I have no problem with a legitimate trade in ancient objects. I only ask how legitimate the current American trade in these objects is given the great number of recently surfaced objects on the market and the fact that so much of this material is coming from countries with restrictive laws on illicit excavation and export. If we are all interested in protecting our past and if we all abhor looting, then we should all take steps to protect it and be sure that we are not furthering this activity by buying anything and everything in “good faith” and we should practice due diligence. I support legislative measures, but I understand you do not. If you do not, but are concerned about the preservation of past, then let us work together to take proactive steps that the trade is not inadvertently contributing to the unscientific destruction of the past (looting) and any other illicit activities which smugglers of such objects might be involved in. One of the things I have suggested before is a sort of registry. There seems to be some consensus along these lines. In my view this would be an excellent self-policing measure. I understand that so much material is now on the market it would be impossible to demand a 1970 date for the history of ancient coin. The damage is also already done and there is little hope in repatriating a coin and so let’s come up with an alternative that will curb looting in the future. if we could develop a registry scheme and say that dealers and collectors should not trade in everything registered after 30 July 2009, for example, this should eliminate profitability of freshly looted material and discourage prospection for it. Naturally such a scheme could allow things to be registered after the cutoff date if there were clear proof it had been in the trade before (e.g. Auction catalogue) or if it were recorded in a lawful scheme such as the PAS or deaccessioned by a museum. Jim McGarigle and Ed Snible have discussed the feasibility of such schemes before.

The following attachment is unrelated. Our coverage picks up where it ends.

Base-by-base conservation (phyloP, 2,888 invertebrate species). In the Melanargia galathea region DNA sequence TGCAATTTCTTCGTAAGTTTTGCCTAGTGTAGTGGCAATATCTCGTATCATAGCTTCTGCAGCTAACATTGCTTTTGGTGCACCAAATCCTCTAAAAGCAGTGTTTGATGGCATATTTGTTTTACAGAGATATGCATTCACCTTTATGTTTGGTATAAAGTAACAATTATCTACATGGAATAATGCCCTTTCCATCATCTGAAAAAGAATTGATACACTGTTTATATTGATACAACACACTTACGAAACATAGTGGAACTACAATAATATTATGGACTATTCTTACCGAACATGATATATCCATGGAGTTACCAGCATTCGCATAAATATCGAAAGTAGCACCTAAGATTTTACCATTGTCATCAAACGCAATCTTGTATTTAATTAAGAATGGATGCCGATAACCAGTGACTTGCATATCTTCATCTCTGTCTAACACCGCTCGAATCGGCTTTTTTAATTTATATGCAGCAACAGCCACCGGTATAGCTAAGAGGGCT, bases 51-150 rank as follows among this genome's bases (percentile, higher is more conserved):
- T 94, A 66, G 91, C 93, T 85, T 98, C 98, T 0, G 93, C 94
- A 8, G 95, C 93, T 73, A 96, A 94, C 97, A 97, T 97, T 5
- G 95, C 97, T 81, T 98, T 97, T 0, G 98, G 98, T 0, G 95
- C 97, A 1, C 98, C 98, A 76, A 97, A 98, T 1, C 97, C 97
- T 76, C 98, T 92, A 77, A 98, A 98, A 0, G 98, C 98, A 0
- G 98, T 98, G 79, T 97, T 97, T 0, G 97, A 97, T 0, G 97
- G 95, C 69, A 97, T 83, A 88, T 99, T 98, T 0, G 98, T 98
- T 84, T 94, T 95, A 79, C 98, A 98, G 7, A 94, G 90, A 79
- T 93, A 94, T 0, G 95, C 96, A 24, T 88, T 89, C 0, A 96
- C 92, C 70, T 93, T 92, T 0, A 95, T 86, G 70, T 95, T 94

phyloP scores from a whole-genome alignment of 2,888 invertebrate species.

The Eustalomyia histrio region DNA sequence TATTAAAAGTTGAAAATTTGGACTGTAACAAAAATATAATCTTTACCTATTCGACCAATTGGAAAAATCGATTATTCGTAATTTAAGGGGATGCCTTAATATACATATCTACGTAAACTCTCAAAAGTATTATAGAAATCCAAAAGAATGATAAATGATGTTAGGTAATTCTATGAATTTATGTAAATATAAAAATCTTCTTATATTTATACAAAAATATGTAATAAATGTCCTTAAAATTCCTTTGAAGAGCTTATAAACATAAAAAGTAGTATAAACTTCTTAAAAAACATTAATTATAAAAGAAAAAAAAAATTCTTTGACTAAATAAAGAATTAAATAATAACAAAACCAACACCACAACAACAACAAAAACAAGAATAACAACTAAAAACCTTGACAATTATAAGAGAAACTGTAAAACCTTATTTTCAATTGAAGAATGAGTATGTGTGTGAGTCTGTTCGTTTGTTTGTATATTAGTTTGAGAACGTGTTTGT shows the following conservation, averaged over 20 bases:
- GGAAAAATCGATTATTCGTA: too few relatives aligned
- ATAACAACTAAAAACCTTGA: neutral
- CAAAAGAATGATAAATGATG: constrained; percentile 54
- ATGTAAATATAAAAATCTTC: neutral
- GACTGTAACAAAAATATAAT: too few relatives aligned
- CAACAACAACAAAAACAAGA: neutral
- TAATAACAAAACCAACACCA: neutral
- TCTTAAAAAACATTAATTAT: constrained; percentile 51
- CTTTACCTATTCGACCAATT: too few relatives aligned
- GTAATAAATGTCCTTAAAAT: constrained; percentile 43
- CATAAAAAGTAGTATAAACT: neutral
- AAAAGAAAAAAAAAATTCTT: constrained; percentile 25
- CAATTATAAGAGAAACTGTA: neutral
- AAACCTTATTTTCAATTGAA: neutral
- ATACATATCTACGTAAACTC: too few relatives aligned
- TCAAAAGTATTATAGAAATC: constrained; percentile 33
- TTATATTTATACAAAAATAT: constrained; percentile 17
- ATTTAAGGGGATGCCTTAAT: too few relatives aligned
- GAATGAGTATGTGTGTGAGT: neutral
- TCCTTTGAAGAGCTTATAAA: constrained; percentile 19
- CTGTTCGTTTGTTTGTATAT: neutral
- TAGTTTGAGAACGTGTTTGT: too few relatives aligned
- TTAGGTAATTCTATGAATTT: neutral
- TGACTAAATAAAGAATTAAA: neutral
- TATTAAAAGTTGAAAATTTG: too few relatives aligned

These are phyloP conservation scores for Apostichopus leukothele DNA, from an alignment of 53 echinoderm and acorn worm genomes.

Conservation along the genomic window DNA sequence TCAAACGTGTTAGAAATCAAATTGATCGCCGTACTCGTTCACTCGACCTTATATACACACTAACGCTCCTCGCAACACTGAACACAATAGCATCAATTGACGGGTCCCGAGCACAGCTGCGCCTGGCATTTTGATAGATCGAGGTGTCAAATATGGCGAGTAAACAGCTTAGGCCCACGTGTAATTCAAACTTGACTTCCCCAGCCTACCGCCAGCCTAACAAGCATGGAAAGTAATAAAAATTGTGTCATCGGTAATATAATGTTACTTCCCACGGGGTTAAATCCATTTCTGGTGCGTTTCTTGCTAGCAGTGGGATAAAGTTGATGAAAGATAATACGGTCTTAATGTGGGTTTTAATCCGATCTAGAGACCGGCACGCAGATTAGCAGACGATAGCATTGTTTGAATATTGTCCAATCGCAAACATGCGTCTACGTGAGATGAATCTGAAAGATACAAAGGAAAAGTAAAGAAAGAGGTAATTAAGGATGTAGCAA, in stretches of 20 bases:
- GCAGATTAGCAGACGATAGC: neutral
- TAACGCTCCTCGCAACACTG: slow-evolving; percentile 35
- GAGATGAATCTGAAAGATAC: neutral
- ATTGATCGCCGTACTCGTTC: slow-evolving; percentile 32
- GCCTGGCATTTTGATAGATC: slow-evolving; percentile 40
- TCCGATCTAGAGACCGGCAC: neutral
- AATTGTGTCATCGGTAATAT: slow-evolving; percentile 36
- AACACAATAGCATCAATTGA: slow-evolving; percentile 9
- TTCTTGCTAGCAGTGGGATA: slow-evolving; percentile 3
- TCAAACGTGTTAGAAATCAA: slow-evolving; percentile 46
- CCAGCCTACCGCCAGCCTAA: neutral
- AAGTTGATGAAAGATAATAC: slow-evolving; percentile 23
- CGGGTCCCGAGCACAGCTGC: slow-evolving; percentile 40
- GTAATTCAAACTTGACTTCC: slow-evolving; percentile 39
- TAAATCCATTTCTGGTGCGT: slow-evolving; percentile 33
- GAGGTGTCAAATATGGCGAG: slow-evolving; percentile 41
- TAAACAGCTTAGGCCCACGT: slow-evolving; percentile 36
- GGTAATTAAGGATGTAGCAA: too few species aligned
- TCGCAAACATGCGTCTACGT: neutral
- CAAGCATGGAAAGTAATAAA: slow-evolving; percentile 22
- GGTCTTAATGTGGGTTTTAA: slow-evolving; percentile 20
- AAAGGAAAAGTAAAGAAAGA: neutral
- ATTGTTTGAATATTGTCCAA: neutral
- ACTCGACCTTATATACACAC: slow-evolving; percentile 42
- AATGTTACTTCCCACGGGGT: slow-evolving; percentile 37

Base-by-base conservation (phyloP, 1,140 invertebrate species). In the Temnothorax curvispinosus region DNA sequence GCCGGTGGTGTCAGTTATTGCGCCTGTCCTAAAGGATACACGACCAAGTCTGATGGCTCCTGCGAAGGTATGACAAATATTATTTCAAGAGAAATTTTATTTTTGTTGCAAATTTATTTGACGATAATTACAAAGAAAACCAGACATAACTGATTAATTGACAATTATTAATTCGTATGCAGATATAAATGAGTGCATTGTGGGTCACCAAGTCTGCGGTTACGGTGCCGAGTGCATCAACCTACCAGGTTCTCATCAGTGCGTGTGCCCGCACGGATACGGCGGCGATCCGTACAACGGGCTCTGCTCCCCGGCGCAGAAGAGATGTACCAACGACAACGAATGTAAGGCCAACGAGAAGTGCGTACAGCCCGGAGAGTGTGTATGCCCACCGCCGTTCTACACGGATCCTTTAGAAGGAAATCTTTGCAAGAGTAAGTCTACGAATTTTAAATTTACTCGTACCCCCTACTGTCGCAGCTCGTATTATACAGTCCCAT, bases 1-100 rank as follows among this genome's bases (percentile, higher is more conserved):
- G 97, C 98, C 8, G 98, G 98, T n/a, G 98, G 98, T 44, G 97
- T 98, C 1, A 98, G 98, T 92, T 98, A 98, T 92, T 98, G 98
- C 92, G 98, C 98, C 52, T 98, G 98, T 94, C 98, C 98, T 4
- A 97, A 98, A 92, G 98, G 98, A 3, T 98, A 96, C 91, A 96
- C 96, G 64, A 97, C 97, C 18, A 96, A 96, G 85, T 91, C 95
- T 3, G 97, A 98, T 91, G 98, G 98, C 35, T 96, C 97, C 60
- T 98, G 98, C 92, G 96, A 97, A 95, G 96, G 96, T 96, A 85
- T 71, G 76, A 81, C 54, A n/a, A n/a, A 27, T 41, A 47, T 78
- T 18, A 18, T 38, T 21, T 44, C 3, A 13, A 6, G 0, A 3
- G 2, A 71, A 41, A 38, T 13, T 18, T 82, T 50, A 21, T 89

I should also note that much hype is thrown around about the sale of archaeological finds from excavations and museums. The argument usually goes something along the lines of “if archaeologists would sell their stuff, then we wouldn’t have to buy loot.” The argument is flawed for a number of reasons. First of all, archaeologists can’t choose to sell it because it goes to museums or storehouses belonging to the State. The archaeologist is not the owner and cannot make the decision to sell it. Secondly, the stuff is preserved in public archives for future study. And finally, it would not be pragmatic to substitute archaeological finds for looted objects given the current demand for ancient objects. I provide some examples: Based on antiquities sales in one year in Israel, Orly Blum calculated that if the Israel Antiquity Authority warehouses sold all opened their stores and sold everything they had from excavations, it would all be gone within a period of two to three months! This is stuff which had been procured through excavations since the foundation of the State of Israel! In Germany, the Fundmünzen der Antike project – a project working fulltime since the publication of its first corpus in 1960 – has catalogued between 300,000-350,000 ancient coins from old and new excavations and hoards in the area of modern Germany. One Bulgarian smuggler moved this much material into the U.S. in a period of two or three months in 1999, an equivalent mass of material that has been recorded from scientific excavation in Germany in the past 50 years! The largest museum collections in the world do not exceed about 350,000 ancient coins in their cabinets and many are closer to 200,000 or below. Once you get below the “top 5” museums, numismatic holdings are significantly smaller. In Israel 110,000 ancient coins have been archived from excavations since 1960.